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Sanchez, G., Llados, J., and Tombre, K. (2002). A Mean String Algorithm to Compute the Average Among a Set of 2D Shapes. Pattern Recognition Letters, 23(1–3), 203–213. 34. Sankoﬀ, D. and Kruskal, J.B. (1983). (eds.). Time Warps, String Edits, and Macromolecules: The Theory and Practice of String Comparison, AddisonWesley. 35. Sim, J.S. and Park, K. (2001). The Consensus String Problem for a Metric is NP-Complete. Journal of Discrete Algorithms, 2(1). 36. Stephen, G.A. (1994). String Searching Algorithms, World Scientiﬁc. 37. Subramanyan, K. and Dean, D. (2000). A Procedure to Average 3D Anatomical Structures. Medical Image Analysis, 4(4), 317–334. 38. Wagner, R.A. and Fischer, M.J. (1974). The String-to-String Correction Problem. Journal of the ACM, 21(1), 168–173. 39. Wang, L. and Jiang, Y. (1994). On the Complexity of Multiple Sequence Alignment.

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Toast
** by
Stross, Charles

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anthropic principle, Buckminster Fuller, cosmological principle, dark matter, double helix, Ernest Rutherford, Extropian, Francis Fukuyama: the end of history, glass ceiling, gravity well, Khyber Pass, Mars Rover, Mikhail Gorbachev, NP-complete, oil shale / tar sands, peak oil, performance metric, phenotype, Plutocrats, plutocrats, Ronald Reagan, Silicon Valley, slashdot, speech recognition, strong AI, traveling salesman, Turing test, urban renewal, Vernor Vinge, Whole Earth Review, Y2K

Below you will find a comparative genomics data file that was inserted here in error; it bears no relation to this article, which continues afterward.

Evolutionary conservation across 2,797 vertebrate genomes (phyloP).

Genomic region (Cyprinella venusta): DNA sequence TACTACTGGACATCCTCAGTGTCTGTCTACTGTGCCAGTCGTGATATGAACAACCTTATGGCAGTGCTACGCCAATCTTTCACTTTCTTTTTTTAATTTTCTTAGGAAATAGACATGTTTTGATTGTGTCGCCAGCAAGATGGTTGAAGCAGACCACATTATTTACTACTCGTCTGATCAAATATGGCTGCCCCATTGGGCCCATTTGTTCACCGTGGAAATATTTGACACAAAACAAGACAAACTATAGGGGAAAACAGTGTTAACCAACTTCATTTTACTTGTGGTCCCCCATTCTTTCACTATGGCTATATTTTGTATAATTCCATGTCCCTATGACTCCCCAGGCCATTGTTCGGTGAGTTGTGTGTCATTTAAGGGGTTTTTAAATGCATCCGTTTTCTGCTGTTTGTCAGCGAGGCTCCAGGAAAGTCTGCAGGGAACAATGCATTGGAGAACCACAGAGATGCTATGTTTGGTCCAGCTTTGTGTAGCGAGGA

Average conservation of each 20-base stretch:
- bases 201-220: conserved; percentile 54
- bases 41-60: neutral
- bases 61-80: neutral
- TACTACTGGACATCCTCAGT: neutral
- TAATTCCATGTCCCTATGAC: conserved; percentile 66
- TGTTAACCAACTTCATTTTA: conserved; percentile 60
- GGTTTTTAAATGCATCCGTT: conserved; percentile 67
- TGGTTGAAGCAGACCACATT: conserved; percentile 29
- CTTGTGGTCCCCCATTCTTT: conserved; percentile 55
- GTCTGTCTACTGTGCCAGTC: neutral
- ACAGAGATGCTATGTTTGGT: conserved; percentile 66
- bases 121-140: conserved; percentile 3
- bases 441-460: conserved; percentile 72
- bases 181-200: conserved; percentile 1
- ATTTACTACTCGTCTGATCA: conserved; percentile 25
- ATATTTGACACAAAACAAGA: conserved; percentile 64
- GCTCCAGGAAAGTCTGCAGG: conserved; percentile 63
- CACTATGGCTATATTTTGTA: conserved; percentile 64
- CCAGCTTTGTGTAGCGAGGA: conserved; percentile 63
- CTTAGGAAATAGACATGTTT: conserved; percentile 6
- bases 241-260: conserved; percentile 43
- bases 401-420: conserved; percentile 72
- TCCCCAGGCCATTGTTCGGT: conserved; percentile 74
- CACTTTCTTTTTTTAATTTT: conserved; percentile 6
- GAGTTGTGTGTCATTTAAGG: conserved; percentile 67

I was elbow-deep in an eviscerated PC, performing open heart surgery on a diseased network card, when the news about the traveling salesman theorem came in. Over on the other side of the office John’s terminal beeped, notification of incoming mail. A moment later my own workstation bonged. “Hey, Geoff! Get a load of this!” I carried on screwing the card back into its chassis. John is not a priority interrupt. “Someone’s come up with a proof that NP-complete problems lie in P! There’s a posting in comp.risks saying they’ve used it to find an O*(n2 ) solution to the traveling salesman problem, and it scales! Looks like April First has come early this year, doesn’t it?” I dropped the PC’s lid on the floor hastily and sat down at my workstation. Another cubed-sphere hypothesis, another flame war in the math newsgroups—or something more serious? “When did it arrive?”